Evergreen forests—with their diverse “structure”, evergreen needles, and plentiful cones–provide cover and food for a variety of birds, small mammals, and some larger critters, such as moose and deer.

Skiing through a forest, you might spook up a Dusky Grouse.  Similar in size to its cousin the Ruffed Grouse, Dusky Grouse is mottled grayish to brown with undefined tail markings. If you are lucky, you may spy the orange crest over the eye of the male. This species feeds primarily on buds and twigs of evergreens.  Their chicken-like tracks can be obvious in snow.

It is easy to know if a red squirrel is present by it vociferous defense of its midden of cones.  But look also for tracks or a glimpse of a Pacific marten, its main predator. Martens use branches and fallen trunks as their highways.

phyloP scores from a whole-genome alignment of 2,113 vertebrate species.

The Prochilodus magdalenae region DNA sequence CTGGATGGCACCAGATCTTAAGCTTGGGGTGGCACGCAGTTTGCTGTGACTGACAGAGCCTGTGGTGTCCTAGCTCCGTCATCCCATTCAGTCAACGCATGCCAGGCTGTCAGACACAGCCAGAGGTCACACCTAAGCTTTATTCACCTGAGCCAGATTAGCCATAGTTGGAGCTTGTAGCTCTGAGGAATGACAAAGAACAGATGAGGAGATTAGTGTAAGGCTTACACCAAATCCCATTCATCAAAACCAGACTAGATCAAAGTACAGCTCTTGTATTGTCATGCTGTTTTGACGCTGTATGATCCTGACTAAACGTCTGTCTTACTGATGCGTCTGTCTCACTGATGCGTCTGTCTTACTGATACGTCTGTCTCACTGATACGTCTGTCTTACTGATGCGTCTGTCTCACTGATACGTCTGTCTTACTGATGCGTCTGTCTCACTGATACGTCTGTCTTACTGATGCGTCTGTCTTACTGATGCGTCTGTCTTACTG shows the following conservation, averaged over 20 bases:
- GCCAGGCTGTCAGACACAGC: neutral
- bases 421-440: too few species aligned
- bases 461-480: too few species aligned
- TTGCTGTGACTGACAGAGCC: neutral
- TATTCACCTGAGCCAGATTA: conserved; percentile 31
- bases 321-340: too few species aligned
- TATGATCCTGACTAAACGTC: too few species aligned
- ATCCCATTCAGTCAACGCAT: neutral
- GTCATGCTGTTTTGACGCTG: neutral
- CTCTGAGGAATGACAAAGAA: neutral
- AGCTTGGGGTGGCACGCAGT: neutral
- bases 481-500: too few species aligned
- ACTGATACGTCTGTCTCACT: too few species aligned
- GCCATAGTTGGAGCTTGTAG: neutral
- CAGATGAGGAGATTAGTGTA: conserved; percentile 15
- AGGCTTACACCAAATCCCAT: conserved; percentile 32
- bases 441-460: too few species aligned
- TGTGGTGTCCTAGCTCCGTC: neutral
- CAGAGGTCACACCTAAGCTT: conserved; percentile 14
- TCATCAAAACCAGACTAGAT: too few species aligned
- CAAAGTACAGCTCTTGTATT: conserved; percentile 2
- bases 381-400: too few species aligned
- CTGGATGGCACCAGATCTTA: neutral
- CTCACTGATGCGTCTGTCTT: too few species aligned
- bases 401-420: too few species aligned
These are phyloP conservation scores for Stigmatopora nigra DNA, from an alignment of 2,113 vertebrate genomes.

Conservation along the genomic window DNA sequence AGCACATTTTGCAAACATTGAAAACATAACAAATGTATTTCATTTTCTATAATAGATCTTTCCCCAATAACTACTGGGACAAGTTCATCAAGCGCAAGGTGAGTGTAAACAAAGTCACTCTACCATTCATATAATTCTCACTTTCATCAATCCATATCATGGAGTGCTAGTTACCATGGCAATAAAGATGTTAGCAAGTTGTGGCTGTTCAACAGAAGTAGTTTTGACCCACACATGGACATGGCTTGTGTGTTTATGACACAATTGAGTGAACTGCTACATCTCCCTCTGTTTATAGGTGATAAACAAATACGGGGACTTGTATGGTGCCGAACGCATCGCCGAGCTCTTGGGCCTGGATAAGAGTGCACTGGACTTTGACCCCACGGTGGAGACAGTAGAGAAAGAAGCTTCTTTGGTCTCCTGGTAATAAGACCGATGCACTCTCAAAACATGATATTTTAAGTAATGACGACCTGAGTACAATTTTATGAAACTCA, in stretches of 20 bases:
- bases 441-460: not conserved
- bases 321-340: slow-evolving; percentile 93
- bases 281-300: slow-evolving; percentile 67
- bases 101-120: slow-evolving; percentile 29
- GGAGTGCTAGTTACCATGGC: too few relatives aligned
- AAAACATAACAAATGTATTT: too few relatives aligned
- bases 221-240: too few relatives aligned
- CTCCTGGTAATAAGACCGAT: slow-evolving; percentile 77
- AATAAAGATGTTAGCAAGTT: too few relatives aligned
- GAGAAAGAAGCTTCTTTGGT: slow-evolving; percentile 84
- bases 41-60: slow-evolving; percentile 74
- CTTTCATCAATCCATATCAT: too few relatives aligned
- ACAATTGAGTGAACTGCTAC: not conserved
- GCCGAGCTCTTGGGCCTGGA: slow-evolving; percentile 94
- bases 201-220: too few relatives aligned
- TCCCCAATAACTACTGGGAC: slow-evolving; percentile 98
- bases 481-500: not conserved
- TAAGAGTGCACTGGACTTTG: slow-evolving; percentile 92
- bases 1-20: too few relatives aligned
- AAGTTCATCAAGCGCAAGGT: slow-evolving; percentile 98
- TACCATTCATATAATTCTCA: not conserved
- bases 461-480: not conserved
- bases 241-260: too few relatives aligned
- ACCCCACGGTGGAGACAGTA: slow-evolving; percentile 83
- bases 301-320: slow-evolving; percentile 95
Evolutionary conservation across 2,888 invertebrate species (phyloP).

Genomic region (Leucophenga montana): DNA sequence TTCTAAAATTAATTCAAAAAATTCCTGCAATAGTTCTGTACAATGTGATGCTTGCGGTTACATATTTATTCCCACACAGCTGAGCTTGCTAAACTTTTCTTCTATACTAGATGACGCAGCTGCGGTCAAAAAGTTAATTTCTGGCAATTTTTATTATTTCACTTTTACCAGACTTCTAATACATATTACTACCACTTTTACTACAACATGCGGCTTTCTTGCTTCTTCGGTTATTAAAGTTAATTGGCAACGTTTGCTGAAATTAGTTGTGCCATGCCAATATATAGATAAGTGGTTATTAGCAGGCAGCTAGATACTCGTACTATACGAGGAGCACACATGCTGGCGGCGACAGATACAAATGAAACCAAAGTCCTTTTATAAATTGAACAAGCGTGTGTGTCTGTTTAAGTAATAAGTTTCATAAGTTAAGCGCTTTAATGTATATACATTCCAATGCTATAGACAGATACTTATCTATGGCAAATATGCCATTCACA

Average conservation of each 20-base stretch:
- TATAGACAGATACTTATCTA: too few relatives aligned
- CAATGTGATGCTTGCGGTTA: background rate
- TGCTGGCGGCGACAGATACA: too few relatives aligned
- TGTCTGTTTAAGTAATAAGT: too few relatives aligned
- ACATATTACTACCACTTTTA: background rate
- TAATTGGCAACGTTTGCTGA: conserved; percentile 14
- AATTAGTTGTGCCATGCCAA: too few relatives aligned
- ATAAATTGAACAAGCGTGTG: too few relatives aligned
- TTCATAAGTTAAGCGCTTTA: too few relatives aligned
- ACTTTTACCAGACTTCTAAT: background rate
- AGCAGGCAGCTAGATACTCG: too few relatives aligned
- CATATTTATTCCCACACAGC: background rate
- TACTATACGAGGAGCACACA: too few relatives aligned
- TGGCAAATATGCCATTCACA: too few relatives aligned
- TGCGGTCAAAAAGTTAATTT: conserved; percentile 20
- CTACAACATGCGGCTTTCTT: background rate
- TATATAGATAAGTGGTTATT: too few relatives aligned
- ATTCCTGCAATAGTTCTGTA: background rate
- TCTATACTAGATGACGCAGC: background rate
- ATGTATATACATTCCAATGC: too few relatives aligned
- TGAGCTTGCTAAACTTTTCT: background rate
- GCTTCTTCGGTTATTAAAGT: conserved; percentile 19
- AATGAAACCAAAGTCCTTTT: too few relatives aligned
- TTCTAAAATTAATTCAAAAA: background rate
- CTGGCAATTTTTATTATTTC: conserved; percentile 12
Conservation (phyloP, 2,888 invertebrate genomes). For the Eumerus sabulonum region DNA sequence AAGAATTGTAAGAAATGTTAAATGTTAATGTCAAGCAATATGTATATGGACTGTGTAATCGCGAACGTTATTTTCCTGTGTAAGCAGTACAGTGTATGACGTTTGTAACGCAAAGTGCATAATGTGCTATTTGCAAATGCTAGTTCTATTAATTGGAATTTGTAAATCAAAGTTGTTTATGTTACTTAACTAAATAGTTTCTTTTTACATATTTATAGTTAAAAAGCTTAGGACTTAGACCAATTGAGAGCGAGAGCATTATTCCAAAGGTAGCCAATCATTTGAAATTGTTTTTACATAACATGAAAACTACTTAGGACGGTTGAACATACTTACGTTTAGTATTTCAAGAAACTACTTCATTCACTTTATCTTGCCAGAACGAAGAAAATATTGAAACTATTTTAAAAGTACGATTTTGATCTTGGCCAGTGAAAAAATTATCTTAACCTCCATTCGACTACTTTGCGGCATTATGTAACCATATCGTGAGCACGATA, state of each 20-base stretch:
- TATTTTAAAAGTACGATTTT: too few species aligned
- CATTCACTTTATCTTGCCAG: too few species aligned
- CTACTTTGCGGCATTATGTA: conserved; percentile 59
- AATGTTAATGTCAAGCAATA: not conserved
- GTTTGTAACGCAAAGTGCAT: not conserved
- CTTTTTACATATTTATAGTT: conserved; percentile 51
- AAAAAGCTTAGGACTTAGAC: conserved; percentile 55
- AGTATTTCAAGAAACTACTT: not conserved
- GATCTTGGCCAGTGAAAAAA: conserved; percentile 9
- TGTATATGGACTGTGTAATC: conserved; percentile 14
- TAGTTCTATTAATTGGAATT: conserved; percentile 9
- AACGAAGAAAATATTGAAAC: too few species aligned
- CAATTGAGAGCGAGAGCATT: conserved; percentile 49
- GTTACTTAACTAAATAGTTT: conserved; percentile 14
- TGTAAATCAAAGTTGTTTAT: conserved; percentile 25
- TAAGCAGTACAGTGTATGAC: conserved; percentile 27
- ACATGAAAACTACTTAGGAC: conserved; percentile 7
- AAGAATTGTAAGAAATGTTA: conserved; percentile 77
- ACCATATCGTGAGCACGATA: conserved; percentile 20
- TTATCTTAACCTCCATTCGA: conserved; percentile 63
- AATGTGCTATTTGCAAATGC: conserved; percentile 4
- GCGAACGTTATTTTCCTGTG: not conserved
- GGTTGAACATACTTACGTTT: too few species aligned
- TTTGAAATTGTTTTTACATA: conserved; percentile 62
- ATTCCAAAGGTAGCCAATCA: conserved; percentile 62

In the calm of snow-clad evergreens, you may suddenly hear a flurry of birds.  Several different species arrive in “irruptive” flocks looking for food that is lacking in their homeland.  Often species are intermixed: mixed flocks.

Cassin’s Finch by Susan Marsh

Red-breasted Nuthatches, with their nasal calls, glean insects from rough bark or needle bunches.  Red Crossbills sweep into patches of favored cones, using their twisted bills to pry open cone scales, their spoon-like tongues to scoop the seed, and special “throat pockets” to hold the seeds until they can settle to eat.   Other small forest birds can include Cassin’s Finches, Pine Siskins, and Dark-eyed Juncos.  Many of these same birds may alight at a bird feeder near you.